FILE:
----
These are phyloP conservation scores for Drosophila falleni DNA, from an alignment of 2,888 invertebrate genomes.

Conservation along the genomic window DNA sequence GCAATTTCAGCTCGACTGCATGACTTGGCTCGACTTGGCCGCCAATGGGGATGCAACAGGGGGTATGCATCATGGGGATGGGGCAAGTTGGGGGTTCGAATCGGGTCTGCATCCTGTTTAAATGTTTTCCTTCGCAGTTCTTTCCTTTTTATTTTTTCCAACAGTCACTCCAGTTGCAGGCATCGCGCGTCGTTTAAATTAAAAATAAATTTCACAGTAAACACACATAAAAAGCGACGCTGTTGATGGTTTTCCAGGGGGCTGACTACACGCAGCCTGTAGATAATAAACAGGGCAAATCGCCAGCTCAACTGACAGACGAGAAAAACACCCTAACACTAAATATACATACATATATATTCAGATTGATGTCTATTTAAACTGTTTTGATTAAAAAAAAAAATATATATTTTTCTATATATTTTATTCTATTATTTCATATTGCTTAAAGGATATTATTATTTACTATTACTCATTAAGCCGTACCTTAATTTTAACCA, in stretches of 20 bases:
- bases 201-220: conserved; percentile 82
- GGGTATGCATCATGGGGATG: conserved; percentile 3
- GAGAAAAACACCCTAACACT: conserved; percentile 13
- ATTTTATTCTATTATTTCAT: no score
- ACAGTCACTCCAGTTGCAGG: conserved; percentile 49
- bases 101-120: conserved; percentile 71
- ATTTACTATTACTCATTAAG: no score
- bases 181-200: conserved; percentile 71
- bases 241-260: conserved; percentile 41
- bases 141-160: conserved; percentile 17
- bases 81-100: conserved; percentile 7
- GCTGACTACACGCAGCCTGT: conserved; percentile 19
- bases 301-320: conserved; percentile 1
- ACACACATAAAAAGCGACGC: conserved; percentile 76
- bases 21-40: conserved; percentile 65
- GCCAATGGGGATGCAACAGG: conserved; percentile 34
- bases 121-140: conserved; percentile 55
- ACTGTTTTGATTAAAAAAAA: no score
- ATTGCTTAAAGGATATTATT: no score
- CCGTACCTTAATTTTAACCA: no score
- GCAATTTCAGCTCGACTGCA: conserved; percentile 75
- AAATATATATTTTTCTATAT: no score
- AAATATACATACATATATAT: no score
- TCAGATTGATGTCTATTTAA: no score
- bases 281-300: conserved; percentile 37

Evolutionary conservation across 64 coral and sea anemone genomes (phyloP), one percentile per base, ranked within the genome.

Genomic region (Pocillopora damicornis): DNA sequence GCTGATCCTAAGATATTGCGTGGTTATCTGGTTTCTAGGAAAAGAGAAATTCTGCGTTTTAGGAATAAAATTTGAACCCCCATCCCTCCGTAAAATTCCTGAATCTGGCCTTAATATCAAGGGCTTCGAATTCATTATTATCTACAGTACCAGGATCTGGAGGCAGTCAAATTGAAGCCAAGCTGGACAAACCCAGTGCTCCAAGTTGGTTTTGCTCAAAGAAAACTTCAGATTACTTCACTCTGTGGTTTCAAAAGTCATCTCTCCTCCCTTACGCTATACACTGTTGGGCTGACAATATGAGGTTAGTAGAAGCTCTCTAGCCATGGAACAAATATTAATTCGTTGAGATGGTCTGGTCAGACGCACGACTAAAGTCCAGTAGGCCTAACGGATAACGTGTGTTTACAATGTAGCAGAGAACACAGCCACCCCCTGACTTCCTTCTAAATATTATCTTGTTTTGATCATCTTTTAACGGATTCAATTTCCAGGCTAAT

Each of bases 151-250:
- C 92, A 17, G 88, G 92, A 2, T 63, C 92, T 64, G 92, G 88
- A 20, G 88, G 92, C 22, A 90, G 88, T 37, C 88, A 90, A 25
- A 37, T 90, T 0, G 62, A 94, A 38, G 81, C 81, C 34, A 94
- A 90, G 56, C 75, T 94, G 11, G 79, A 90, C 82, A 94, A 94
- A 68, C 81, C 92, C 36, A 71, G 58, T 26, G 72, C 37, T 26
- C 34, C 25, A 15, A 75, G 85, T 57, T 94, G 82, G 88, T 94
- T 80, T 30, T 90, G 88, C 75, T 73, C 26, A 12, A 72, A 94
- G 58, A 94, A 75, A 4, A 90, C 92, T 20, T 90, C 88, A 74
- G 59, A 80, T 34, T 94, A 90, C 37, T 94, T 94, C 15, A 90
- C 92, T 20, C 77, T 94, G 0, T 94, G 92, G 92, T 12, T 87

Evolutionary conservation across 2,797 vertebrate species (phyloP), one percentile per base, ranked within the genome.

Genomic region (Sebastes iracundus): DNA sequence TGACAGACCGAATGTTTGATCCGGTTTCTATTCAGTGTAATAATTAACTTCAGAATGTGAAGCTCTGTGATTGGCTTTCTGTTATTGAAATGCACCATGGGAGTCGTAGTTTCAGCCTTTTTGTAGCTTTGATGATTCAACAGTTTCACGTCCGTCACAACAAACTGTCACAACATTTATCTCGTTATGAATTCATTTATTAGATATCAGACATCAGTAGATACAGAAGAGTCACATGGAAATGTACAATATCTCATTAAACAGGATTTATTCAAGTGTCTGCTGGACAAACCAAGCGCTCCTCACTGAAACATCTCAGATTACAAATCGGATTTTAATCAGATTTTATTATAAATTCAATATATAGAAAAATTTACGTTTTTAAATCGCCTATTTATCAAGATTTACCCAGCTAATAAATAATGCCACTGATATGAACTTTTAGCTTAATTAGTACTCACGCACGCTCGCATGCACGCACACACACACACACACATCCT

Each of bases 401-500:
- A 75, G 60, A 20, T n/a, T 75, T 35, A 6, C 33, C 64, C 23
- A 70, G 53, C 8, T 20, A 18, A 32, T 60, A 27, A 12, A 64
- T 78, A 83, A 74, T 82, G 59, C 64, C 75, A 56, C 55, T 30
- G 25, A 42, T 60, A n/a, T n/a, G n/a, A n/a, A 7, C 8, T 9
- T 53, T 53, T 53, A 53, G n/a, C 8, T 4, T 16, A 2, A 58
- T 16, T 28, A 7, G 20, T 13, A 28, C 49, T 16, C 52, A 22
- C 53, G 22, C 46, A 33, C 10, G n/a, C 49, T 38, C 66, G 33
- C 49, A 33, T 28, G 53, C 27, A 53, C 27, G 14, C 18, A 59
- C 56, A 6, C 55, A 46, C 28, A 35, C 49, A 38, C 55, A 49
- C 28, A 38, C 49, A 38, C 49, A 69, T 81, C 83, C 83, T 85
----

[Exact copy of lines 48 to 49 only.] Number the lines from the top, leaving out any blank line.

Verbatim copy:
- T 53, T 53, T 53, A 53, G n/a, C 8, T 4, T 16, A 2, A 58
- T 16, T 28, A 7, G 20, T 13, A 28, C 49, T 16, C 52, A 22